My MSc thesis at Swansea University focused on marine turtle navigation and explored the theoretical mechanisms by which marine turtles as long-distance migrants with large remigration intervals, could potentially overcome, or compensate for secular variation in the earths magnetic field between migrations. After three seasons volunteering at Marine Turtle Conservation Project in North Cyprus I completed two contracts with British Antarctic Survey on South Georgia as a remote zoological field assistant. Here, working cheifly with albatrosses, I became starkly aware of the effects of fishing on long-lived species, inspiring me to pursue an applied PhD in fisheries conflicts.
Although the longest established fisheries sector, employing the most workers, artisanal fisheries are the least accounted for, most marginalised and in many regions have unknown impacts on biodiversity at many trophic levels. In the Eastern Mediterranean fishers interact with threatened seabirds, are responsible for thousands of turtle mortalities each year and are increasingly facing economic pressures at the hands of dolphin depredation and lessepsian migrant fish, conflicts which cause huge losses of earnings and effect the ways in which fishers use their gears. My PhD aims to define completely this little-understood fishery, examining the links between environmental pressures and the economic and environmental sustainability of the fishery, through anthropological and participatory research with fishers and ecological studies of conflict species and their interaction with fishing gears. I hope to feed this information into urgently required action plans for the management of mediterranean artisanal fisheries.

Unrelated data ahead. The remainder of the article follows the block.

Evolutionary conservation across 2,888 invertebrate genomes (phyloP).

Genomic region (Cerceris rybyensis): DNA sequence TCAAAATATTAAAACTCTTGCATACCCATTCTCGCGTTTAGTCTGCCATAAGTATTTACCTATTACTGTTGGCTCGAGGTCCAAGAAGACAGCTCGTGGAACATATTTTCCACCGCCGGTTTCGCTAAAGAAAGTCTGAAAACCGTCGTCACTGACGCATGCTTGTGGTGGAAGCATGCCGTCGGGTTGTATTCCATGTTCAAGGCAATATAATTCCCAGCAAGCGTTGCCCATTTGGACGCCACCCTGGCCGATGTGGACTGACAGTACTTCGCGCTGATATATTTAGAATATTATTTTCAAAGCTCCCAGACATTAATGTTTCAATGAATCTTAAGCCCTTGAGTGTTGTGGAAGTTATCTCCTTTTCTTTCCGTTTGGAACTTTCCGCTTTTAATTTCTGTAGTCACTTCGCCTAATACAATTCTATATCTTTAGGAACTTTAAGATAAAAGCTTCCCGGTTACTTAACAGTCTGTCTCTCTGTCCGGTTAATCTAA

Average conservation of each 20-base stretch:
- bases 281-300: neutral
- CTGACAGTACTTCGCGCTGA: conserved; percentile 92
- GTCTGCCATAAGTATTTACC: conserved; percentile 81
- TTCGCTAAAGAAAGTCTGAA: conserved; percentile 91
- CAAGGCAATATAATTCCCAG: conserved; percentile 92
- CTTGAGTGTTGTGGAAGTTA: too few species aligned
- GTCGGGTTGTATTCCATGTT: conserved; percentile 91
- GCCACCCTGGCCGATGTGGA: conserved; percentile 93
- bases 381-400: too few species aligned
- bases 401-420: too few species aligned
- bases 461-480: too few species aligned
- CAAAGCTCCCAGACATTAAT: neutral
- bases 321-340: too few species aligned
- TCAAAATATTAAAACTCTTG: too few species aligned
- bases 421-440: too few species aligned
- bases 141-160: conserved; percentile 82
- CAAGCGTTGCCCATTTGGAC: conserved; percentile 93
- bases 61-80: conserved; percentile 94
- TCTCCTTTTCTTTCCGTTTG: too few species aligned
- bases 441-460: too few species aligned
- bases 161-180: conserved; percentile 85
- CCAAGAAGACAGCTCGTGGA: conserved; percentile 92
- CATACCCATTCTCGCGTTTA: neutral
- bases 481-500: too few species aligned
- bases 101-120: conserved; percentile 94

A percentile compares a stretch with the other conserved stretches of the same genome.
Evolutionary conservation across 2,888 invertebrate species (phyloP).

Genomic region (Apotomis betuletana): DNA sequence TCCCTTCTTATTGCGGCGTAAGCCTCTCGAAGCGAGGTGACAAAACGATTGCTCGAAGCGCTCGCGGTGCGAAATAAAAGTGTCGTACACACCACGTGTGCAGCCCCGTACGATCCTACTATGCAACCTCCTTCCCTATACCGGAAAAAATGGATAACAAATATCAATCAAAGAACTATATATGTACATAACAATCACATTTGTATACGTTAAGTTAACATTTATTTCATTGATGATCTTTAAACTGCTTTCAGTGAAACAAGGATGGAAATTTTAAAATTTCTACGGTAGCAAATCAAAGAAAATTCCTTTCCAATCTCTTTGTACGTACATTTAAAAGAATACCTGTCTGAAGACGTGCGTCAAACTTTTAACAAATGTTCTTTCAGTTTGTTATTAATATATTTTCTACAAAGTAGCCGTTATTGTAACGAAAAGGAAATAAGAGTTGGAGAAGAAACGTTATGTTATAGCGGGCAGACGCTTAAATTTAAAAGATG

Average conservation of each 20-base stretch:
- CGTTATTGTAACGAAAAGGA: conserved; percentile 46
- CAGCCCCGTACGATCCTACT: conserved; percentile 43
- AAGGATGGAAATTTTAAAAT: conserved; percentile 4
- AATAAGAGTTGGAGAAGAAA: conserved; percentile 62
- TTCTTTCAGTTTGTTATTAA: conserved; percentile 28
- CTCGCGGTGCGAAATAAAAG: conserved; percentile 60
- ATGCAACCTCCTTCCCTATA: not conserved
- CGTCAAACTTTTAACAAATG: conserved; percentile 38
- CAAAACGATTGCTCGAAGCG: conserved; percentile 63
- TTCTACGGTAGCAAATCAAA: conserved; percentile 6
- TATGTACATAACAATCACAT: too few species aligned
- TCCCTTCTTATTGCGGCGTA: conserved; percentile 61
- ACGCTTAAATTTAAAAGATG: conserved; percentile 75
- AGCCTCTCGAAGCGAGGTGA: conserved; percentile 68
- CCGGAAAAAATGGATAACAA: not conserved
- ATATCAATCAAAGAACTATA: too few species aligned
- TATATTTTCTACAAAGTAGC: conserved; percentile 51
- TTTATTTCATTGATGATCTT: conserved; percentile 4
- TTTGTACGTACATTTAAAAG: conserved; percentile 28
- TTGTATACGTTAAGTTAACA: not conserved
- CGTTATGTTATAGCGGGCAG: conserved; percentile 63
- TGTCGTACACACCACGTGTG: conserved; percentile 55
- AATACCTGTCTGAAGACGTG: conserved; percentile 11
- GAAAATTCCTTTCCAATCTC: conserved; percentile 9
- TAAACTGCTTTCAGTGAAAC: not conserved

2003: BSc Zoology, Swansea University
2005: MSc Environmental Biology, Swansea University